How a Chicago Pastor Helped Rival Gangs Make Peace
When a six-month-old baby was shot and killed in gang-related violence in the Chicago neighborhood of Woodlawn three years ago, Corey Brooks and his New Beginnings Church ministered to the grieving family. This June, however, when another child—this time, a toddler—was paralyzed in a similar shooting on Father’s Day, Brooks decided to go further, inviting more than 100 gang members together so he could broker a truce that’s still going strong.
Brooks recently spoke with Christianity Today assistant editor Morgan Lee about how he built rapport with gang members, his reputation in the neighborhood, and how he hopes other Chicago churches will support his work:
How long have you been trying to broker this truce?
We’ve been talking about it for over a year now. We had difficulties getting everyone to agree. Finally, we were able to get everyone to come to the table and at least discuss the potential of a truce.
What did you address in your meeting?
I talked about the pain that everyone has experienced as a result of these shootings. A lot of the individuals there had been shot, and if they hadn’t, their relatives or very close friends had been shot. They know the pain really well, and its impact on family and friends.
Secondly, I talked about the great need for us to have a community where our children are free to go out and play. That impacts them because a lot of them have children who are very young.
The third thing I tried to communicate is that it’s very difficult to business to come in and hire when individuals are trying to control one area.
How did you keep the meeting safe and secure?
That was difficult. A lot of prayer. The meeting started out really tense because those individuals had never really been in a room together. They were seeing each other as enemies. It’s hard to have a one-to-one sit-down, but to have 50-50 sit down and talk was even more difficult.
But I opened in prayers and set the ground rules and kept everyone accountable; that’s how I was able to stay in control of the meeting and communicate on a level that was not intimidating or threatening.
You knew many of the people in the room already?
A lot of the guys in that room, I know them personally. I know their families. I have ministered to many of their families in times of shootings and gun violence. I built relationships and rapport with a lot of people in that room. It isn’t something that happened overnight, but it has been in process for some time now.
Were you the only church leader there?
The only one. I think a lot of the guys respect that I didn’t call the police and that I didn’t have a bunch of other people in the room. I was willing to be open and vulnerable and give them a very compelling message about why they are needed in the community and why we need them to step up and get rid of the violence.
What is your reputation in the neighborhood?
If you are talking about the guys who are in the streets who are doing a lot of things that are negative in the community, I am highly respected and loved. One of the reasons they were so willing to participate in this truce was due to their admiration. Another group of people would not be as kind to me because of my political viewpoints. Overall, though, people respect the fact that I stand for what I believe.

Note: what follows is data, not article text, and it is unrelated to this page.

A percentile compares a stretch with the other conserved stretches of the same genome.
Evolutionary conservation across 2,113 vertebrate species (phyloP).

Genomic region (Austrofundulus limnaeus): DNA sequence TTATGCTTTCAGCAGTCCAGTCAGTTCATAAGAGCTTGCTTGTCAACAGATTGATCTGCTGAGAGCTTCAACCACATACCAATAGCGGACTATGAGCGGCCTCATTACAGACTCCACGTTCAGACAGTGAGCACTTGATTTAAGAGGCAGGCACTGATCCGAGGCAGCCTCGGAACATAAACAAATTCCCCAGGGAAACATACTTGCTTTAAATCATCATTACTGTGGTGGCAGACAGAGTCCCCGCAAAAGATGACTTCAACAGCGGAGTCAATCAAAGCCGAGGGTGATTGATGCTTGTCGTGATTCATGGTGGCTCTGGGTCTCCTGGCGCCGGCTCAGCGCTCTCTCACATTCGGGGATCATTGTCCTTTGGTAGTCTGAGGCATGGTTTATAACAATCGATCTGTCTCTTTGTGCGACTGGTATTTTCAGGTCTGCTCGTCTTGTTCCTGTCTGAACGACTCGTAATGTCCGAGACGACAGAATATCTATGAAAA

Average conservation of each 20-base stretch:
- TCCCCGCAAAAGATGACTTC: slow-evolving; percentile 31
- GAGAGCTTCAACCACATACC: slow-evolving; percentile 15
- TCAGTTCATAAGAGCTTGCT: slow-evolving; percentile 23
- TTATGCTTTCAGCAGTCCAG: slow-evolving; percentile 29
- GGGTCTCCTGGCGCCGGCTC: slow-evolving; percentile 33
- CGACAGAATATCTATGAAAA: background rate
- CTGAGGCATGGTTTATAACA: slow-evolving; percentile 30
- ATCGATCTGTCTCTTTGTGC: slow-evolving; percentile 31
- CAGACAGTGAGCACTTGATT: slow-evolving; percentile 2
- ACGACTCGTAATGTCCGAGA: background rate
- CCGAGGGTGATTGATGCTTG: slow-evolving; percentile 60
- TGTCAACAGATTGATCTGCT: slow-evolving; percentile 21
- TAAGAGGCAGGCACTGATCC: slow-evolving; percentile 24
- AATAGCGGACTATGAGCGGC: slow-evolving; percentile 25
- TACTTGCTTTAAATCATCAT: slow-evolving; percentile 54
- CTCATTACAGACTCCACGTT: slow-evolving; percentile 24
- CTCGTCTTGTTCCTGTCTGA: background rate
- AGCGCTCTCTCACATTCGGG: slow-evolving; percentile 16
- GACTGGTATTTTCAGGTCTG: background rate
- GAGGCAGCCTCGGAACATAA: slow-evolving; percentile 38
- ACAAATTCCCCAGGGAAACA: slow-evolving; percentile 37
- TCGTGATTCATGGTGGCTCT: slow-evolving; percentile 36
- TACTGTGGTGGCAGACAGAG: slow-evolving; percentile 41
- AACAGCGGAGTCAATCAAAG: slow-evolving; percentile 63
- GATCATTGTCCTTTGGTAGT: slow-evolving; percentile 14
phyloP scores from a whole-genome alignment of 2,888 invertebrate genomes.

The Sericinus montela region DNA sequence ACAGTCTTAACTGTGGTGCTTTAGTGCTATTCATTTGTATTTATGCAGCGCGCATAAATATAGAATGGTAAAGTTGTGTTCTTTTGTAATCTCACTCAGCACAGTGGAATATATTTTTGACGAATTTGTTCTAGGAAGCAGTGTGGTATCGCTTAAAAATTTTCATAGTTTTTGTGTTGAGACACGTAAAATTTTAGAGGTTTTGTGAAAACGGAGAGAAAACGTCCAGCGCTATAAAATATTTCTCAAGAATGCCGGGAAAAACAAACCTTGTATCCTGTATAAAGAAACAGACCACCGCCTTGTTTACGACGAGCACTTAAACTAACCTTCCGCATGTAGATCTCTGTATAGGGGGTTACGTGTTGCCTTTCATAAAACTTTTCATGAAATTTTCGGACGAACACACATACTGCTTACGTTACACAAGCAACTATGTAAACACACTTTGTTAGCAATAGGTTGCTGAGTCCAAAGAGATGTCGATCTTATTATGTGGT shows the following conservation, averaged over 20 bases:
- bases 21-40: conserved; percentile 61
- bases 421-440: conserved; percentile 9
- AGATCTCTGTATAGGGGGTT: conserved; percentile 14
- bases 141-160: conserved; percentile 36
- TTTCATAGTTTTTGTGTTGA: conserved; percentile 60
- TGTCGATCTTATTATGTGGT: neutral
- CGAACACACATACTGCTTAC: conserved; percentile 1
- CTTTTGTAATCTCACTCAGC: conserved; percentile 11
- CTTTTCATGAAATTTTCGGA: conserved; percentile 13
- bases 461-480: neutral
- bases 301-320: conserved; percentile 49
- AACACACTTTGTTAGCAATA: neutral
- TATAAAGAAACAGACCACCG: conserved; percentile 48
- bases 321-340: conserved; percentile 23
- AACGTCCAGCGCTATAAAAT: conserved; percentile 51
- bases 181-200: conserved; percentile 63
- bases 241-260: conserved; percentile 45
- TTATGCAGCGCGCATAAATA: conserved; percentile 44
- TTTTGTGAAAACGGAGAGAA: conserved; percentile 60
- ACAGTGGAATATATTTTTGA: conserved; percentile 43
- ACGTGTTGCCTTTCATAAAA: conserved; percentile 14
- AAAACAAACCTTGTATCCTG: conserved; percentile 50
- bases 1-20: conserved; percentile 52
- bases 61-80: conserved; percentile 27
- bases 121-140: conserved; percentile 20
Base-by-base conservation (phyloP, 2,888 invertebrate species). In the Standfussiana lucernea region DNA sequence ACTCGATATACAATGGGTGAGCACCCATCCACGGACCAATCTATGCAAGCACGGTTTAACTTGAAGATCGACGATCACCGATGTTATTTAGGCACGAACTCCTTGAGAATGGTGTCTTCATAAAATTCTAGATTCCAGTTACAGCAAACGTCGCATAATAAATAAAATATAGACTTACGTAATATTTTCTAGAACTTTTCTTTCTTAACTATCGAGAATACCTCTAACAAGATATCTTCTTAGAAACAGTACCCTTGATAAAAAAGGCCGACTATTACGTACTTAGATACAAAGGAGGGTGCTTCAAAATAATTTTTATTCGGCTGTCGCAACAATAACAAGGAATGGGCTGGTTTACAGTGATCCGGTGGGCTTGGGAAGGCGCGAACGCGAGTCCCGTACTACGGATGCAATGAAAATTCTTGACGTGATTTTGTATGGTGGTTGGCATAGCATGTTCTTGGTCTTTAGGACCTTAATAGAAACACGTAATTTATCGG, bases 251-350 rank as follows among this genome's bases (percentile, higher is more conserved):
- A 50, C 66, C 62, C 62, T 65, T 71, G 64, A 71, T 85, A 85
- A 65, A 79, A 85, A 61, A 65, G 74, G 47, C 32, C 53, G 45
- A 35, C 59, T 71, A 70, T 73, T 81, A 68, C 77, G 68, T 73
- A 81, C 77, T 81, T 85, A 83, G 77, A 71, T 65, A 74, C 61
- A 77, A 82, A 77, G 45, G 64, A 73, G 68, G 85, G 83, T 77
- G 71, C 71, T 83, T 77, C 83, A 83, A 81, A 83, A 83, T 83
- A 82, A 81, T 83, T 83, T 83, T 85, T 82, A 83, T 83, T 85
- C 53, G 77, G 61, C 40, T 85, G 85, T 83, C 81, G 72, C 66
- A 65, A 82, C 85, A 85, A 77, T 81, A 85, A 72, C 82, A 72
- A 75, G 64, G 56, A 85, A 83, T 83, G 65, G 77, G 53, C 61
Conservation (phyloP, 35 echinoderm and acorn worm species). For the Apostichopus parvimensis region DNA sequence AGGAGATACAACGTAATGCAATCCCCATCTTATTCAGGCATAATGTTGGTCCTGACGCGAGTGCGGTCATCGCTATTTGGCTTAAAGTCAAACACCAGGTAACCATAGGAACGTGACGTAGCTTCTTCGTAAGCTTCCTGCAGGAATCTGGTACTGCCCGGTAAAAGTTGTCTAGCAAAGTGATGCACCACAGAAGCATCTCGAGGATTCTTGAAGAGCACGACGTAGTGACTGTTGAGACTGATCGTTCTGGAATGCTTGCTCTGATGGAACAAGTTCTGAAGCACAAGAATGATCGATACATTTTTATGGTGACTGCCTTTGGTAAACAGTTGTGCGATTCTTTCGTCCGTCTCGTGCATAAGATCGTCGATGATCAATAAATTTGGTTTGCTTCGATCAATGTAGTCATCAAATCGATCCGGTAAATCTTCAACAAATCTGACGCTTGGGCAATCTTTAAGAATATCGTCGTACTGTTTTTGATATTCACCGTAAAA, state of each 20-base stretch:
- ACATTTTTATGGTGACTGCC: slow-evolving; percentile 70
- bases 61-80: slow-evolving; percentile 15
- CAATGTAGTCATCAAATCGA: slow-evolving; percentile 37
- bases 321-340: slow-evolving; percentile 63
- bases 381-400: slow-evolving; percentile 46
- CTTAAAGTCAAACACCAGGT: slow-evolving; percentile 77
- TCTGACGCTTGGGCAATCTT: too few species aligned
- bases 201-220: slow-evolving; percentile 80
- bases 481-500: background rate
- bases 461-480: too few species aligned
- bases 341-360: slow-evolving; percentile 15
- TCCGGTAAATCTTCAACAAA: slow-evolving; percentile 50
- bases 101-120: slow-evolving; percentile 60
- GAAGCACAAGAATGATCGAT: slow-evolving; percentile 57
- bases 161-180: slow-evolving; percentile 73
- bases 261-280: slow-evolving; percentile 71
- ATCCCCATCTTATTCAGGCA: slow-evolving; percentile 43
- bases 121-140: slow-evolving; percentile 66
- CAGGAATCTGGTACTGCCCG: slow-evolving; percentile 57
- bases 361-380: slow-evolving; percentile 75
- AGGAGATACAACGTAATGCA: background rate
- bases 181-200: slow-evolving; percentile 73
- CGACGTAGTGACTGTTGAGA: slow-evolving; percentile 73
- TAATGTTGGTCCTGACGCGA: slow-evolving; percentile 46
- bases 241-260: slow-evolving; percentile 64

How have you built rapport with your neighborhood’s gang members?
By not just being a church that’s inside four walls, but by being a church that’s involved in the community, that’s always reaching out and always trying to make avenues and build bridges to people who would normally be ostracized or not thought of as being part of the church. We’re always trying to reach out to those who are on the fringes of society.
We have a nonprofit, for example, called Project Hood (Helping Others Obtain Destiny). Our goal is to fight gun violence one neighborhood at a time through economic, social, and spiritual endeavors. We have summer programs. We’re big on mentoring and providing young people with positive mentors.
What was your strategy for building relationships with the community when you moved to Woodlawn?
Saturation. We wanted to saturate this community to let them know that our church was here and that we were here to make a difference.
One of the first things we did was pass out well over 25,000 Bibles: car-to-car, hand-to-hand, letting people know that we were in the neighborhood. We’re always having events and inviting the neighborhood. We’re always having outdoor activities. We have an open door policy for everyone in the neighborhood.
We planted in this neighborhood on purpose.
Do you see your church as an example to other churches in the city?
That’s the whole goal! If we are successful here in Woodlawn, there is no reason that we won’t go into other neighborhoods and help them as well. It’s not just a personal goal of mine, but also for a lot of other organizations. We want to be a model for what can happen across the city of Chicago.
How can other churches in areas less affected by violence partner with your church?
One of the things we do lack is partnerships. We need churches on the outside to come along and assist us with resources. We need people with financial resources to help us get these guys in schools and build up their capacity to get them to work. We also need mentors: people to come alongside and mentor young potential entrepreneurs in grim economic environments. We also need prayer to assist us, as well.
What happens if the ceasefire is broken?
If that happens—and we anticipate it won’t—we’ve put some measures in place. It was definitely a negotiation, and both sides were definitely giving and taking. We will continue to meet and continue to hold people accountable.